The Ultimate Checklist For Starting A Business In The UK

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Having your own business gives you the freedom to be your own boss and do something you’re passionate about for a living.

But the hardest part of running your own business is knowing exactly where to start and setting yourself up for success. 

That’s where we’re here to help. If you’re ready to start your own business, we’ll make sure you set up strong foundations with our ultimate checklist for starting a business in the UK. 

1. Generate a good idea 

Before you set up a business, you need an idea. This is often easier said than done unless you’re one of those rare entrepreneurial souls that can reel off business ideas all day long. 

Now, we can’t put ideas in your head – but if you’re on this checklist, we’re going to make an assumption that there’s already a solid idea or some wheels turning there anyway.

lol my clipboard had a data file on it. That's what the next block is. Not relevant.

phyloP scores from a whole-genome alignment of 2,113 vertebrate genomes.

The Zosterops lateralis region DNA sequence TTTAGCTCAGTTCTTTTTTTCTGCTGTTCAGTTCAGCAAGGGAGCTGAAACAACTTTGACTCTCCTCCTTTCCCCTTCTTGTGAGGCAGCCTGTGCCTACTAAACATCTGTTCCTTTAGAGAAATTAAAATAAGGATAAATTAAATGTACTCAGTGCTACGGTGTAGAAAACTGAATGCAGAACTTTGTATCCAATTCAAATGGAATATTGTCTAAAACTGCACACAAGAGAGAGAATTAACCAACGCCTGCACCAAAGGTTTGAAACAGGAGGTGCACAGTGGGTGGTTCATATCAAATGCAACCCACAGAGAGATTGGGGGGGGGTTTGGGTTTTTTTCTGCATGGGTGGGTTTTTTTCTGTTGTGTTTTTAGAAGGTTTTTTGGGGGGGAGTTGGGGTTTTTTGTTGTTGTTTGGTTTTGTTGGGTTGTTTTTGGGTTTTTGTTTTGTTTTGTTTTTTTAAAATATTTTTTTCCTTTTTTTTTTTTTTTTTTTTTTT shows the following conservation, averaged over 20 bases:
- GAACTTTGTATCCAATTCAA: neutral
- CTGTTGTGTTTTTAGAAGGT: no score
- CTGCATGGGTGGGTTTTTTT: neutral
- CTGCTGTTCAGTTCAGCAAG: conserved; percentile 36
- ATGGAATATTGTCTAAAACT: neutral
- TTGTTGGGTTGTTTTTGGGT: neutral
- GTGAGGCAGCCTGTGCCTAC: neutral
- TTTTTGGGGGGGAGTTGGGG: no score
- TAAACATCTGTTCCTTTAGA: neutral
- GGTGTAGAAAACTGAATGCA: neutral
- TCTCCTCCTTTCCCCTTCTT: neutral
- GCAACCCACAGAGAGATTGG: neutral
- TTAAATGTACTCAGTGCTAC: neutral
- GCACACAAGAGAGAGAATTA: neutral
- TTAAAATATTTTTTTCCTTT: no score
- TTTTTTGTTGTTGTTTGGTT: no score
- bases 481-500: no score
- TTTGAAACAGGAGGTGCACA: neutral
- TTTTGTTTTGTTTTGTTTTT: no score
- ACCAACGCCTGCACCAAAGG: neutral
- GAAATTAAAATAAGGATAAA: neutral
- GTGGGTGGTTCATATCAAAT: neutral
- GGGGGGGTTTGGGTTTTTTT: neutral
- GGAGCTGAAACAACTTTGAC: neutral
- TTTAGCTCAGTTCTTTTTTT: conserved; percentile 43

But what makes a business idea a good one is to make it something you’re passionate about. If you have an idea for something that might be profitable, but you don’t care about it, you’re not going to put in the time and effort to make it a success. 

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2. Create a minimum viable product to test the market

Once you’ve got your idea, it’s time to do some research into your market and audiences before you invest all your time, money, and energy into launching the business. It’s basically a safety check to make sure this is a good idea. 

To do this, you need to answer some of the following key questions: 

  • Is your market doing well? 
  • Is there a big demand in your market for your services? 
  • What is the competition like? 
  • What are your competitors doing well?
  • What are your competitors failing at?
  • Can you compete with them?
  • Is there a gap that no one is catering for?
  • Who are your customers?
  • How will you win customers over? 

To get these answers, it’s a good idea to set up surveys, questionnaires, or even focus groups if you have the time and money to do so.